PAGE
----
One of the most significant issues most volunteer leaders talk with us about is motivating and retaining volunteers. There seems to be a constant cycle of losing volunteers, recruiting new ones, training and then going through the period again. The problem is, this takes up tremendous amounts of time and resources. What if we had a volunteer team who was in it for the long haul? Loyal and committed return volunteers are like unicorns. Most of us think they don’t exist, but we sure would love to have one if we could get it!
There are many strategies for improving the life-cycle of your volunteer. One of the easiest ways to start is to invite someone to sit with you.
We’ve all experienced it. We’re the new kid. Holding our tray of cafeteria food and nervously looking around the room for a place to sit. It feels like everyone already has their group of friends and are laughing at their regular seats. If only one person would look up at you and smile, life would just be perfect, and the lunchroom wouldn’t feel so much like the Thunderdome. In the movie Mean Girls, the titular clique rejects one of their own when she wears a sweatsuit on Monday (instead of the designated casual Friday) by stating, “You can’t sit with us.”
Inviting someone to sit with you was the ultimate show of acceptance in my childhood. It demonstrated belonging. When you sat, you were part of the group, the tribe, one of the gang. You were automatically a part of inside jokes and felt a sense of inclusion. It’s a beautiful feeling.
In college, I spent a lot of time volunteering with local middle-schoolers (ages 11-14 years). I absolutely love this age group. It’s a time when kids develop strong friendships, seriously get into hobbies they like, and generally begin to learn their personal identity. It’s also a time when they start becoming aware of social hierarchy and experience strong urges of wanting to fit in with their peers. One of my roles as a volunteer was to meet first-time guests and register them in the organization’s system. I quickly learned, this process was filled with anxiety for the kids. They were coming to a new place where they didn’t know anyone, and there was a lot of pressure to find a group they could fit in with quickly. I started doing something with those kids that I ended up using in all other areas of my life. I would learn their name, take them into the room with the other kids, find a group of students I knew, and say, “Hey guys! I want you to meet my friend, Jake!” The new student would look at me with big eyes and then look back at the other kids. Right away the teens would step a little to the side to let the new member of the group into the circle. That was it. He was accepted. All it took was introducing him as my friend. It was a simple little social experiment. I tried it hundreds of times with different students who came through the program. I found the straightforward title immediately identified the newcomer as not only accepted by me but part of my tribe. Since they were with me, others accepted them quickly too. Soon, I began using this trick in all my social interactions. At work, when a colleague would call my extension, I would answer with, “Hi friend! What can I do for you?” At school, I would plop down next to my deskmate and nod, “How’s it going, friend?” The title turned prophetic. It turns out, if you start calling people “Friend” they start acting like one.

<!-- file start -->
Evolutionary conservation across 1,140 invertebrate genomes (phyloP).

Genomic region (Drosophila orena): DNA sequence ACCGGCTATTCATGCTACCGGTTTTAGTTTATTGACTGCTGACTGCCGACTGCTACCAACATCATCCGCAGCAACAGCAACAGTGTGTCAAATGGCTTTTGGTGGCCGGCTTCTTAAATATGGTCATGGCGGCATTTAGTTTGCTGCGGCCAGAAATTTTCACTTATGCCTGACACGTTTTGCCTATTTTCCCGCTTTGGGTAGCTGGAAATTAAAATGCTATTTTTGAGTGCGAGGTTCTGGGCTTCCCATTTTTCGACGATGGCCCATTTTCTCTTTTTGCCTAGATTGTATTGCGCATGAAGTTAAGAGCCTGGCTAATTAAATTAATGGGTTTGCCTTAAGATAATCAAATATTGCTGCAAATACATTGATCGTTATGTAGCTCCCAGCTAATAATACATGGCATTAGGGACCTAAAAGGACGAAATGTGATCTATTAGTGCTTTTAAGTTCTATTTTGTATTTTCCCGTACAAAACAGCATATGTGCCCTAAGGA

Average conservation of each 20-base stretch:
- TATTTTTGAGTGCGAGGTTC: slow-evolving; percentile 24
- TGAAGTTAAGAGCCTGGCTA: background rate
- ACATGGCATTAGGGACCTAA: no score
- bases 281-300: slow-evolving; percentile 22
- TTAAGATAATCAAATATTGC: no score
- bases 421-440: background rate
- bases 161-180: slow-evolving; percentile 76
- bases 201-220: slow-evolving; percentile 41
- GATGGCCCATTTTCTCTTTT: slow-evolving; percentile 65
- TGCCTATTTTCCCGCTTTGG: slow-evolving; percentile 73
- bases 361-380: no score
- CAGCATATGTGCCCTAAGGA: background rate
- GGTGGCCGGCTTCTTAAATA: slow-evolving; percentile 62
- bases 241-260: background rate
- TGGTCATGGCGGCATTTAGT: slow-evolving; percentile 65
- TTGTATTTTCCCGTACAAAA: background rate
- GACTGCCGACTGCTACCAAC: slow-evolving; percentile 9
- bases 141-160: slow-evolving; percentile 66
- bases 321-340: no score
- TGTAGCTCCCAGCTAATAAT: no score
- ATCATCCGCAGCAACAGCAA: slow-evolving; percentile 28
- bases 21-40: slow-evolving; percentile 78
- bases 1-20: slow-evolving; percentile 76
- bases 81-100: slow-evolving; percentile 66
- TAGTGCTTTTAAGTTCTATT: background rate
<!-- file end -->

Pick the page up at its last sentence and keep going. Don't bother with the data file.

It was such a simple gesture, but it forever changed how I interact with people. Now, there are no such things as strangers. Just potential new friends.
If it sounds overly simplistic, it’s because it really is. The trouble is, a lot of times we’re just too busy, too shy, too important, too (fill-in-the-blank) to take the initiative and make those connections.
This week, when you see someone nervously looking around for a friendly face, smile. Wave them over. Scooch over a bit and make room. Pat the space beside you. There’s always room for one more.
Yes, you can sit with us.